Comparative review of the Sturm Panzer SY-003 Schneider

Comparative review of the Sturm Panzer SY-003 Schneider/YOYO Laboratory Elan Steampunk

Sturm Panzer SY-001 Stealth Ogre
Weight 68.7 g
Diameter 57.37 mm
Width 42.32 mm
H-Profile, C-bearing, IR-pads

Sturm Panzer SY-003 Schneider
Weight 69.1 g
Diameter 57.26 mm
Width 42.57 mm
V-profile, C-bearing, IR-pads

YOYO Laboratory Elan Steampunk (EOM Schneider proto)
Weight 66.9 g
Diameter 57.23 mm
Width 42.73 mm
V-profile, C-bearing, YYF-CBC slim pads

Some basics: I’ve been putting off this review, despite me having promised it, waiting on a second unit. Then the OEM (Original Equipment Manufacturer) Schneider came out, the Elan Steampunk and so instead of purchasing a second Schneider I bought one of these proto throws instead. And so my plan is to try and put together some comparative info on these throws, and compare to the first Sturm Panzer release the Stealth Ogre. In part this review will focus on addressing some of key components of previous Sturm Panzer reviews, both the pro’s (stability, spin time and so on) and the con’s (vibe, QA), but it will also address the key differences between the OEM and production versions of this throw, which I always find interesting. The reason for putting in the Stealth Ogre info " This yo-yo is based on the YoYoLaboratory’s Elan Prototype. based on the Stealth Ogre, but the materials used have given this yo-yo a completely new personality." - from the store website.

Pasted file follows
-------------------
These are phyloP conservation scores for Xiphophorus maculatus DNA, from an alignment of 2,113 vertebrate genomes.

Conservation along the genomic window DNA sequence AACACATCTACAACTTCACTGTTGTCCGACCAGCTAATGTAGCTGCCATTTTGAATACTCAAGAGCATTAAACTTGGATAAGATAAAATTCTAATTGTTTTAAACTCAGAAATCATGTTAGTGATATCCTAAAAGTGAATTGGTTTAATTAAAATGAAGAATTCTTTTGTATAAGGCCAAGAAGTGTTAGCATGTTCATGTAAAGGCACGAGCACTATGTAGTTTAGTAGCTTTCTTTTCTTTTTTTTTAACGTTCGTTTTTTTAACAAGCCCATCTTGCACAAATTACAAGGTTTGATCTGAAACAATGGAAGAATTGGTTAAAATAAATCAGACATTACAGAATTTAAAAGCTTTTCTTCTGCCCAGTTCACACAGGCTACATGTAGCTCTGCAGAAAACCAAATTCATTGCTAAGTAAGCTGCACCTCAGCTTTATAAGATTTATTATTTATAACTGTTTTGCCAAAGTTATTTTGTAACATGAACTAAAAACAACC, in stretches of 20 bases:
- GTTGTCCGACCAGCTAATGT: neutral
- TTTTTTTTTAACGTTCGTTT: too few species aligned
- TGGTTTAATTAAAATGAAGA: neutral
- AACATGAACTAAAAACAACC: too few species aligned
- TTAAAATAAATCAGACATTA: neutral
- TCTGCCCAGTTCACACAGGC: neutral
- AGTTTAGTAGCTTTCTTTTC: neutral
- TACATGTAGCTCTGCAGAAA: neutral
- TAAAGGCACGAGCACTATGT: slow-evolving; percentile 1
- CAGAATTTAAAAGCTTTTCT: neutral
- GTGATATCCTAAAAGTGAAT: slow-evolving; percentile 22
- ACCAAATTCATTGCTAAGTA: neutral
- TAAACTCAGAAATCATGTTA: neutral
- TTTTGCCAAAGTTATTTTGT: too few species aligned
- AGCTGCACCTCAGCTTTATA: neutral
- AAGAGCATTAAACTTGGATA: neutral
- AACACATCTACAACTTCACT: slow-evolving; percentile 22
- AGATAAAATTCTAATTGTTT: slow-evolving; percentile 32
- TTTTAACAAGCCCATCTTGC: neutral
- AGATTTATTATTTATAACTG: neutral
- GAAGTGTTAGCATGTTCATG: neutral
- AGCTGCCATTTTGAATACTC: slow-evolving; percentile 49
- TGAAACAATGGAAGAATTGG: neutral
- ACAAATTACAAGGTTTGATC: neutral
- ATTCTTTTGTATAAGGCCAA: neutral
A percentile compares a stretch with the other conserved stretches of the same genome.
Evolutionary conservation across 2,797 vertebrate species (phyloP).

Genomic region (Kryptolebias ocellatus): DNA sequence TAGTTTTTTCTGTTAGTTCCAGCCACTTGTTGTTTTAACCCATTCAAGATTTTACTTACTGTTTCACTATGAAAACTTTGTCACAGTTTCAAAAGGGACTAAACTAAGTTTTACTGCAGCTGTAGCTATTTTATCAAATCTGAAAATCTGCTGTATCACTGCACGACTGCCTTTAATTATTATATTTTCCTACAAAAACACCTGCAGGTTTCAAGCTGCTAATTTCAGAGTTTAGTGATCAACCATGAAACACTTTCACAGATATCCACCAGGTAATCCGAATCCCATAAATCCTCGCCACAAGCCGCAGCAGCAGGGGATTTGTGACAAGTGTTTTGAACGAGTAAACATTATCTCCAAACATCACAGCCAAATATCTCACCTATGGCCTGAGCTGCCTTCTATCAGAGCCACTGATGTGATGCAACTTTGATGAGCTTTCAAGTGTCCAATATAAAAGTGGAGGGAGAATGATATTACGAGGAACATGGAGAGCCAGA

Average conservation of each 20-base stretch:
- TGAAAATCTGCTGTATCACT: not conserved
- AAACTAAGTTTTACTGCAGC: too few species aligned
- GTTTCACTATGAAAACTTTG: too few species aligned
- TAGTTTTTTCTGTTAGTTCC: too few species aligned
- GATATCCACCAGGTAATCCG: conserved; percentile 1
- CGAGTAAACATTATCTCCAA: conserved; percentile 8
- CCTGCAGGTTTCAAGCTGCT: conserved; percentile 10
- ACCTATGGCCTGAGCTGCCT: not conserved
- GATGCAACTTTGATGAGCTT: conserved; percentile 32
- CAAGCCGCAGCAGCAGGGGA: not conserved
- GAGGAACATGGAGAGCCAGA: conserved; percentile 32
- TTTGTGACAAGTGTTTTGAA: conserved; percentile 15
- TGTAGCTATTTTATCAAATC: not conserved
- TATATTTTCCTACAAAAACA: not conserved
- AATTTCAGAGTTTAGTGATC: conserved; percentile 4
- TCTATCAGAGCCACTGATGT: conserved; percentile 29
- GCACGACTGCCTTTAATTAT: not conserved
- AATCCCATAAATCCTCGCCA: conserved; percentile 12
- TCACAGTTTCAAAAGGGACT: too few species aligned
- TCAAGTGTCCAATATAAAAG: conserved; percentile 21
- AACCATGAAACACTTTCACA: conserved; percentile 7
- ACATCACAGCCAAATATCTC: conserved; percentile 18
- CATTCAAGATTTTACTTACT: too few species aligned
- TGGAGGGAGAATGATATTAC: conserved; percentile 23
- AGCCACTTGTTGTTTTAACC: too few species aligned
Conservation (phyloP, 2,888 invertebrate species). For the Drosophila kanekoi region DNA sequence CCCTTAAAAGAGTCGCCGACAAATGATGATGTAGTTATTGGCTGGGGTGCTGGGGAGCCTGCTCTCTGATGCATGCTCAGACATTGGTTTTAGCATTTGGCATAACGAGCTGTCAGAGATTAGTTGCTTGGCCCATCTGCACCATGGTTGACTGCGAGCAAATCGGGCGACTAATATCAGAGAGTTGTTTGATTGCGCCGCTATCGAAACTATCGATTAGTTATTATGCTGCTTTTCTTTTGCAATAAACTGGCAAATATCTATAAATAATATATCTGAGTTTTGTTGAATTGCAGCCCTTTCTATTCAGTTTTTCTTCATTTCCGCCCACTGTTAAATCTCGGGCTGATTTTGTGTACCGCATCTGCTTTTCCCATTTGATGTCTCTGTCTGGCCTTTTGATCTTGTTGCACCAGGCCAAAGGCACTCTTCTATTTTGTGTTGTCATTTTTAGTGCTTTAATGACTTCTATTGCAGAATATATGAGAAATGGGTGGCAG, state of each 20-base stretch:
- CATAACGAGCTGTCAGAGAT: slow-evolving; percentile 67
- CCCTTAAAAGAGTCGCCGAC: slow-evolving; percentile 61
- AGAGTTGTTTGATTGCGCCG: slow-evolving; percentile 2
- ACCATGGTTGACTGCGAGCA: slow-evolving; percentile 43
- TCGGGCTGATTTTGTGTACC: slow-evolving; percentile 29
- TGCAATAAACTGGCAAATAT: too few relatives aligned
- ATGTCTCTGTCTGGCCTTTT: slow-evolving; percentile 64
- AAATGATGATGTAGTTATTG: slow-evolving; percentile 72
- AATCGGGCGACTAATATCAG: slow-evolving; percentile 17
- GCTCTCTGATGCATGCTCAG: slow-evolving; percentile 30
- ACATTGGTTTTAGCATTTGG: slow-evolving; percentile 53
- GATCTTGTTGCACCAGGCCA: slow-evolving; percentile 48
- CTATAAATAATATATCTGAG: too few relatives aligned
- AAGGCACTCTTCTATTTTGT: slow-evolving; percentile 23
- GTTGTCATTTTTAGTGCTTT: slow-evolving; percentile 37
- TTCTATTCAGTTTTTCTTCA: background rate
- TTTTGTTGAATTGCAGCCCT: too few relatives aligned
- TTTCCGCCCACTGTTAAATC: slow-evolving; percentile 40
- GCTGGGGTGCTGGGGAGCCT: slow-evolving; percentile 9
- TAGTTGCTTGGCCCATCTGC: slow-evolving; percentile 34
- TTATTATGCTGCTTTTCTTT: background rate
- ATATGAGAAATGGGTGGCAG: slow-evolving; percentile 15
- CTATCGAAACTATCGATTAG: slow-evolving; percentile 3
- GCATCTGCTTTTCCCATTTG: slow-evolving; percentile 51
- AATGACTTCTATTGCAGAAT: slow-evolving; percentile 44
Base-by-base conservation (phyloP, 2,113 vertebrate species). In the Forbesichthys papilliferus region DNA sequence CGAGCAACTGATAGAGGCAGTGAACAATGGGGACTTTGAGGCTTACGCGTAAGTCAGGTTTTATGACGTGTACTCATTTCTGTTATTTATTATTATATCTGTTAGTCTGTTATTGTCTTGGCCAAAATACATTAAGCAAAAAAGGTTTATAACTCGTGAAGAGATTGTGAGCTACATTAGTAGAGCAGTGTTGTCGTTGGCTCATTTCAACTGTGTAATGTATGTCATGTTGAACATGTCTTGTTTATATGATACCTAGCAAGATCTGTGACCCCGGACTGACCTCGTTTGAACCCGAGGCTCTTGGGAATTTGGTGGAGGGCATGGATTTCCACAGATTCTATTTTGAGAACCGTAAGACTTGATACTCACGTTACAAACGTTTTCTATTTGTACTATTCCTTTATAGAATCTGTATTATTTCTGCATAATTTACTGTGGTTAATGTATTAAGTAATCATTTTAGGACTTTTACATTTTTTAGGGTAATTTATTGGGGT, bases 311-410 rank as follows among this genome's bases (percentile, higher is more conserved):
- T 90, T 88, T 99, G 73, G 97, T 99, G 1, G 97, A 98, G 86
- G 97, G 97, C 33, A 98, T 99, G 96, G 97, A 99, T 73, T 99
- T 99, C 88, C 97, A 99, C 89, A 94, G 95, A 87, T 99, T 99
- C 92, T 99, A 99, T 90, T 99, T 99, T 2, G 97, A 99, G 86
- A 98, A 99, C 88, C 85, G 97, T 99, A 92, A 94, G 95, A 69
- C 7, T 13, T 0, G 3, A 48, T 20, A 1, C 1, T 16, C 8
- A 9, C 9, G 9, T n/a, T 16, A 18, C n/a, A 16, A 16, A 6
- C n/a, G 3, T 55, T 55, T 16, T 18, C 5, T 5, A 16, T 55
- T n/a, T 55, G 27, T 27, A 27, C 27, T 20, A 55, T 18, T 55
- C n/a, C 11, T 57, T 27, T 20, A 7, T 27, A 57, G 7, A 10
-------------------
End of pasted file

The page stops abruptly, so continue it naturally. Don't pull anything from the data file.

The pics and stats tell their own tales. All three of these throws are similar in concept. Mostly revolving around some big ole brass weight rings on the rims, accounting in the Schneider for nearly 60% of the total weight. Therefore without further ado: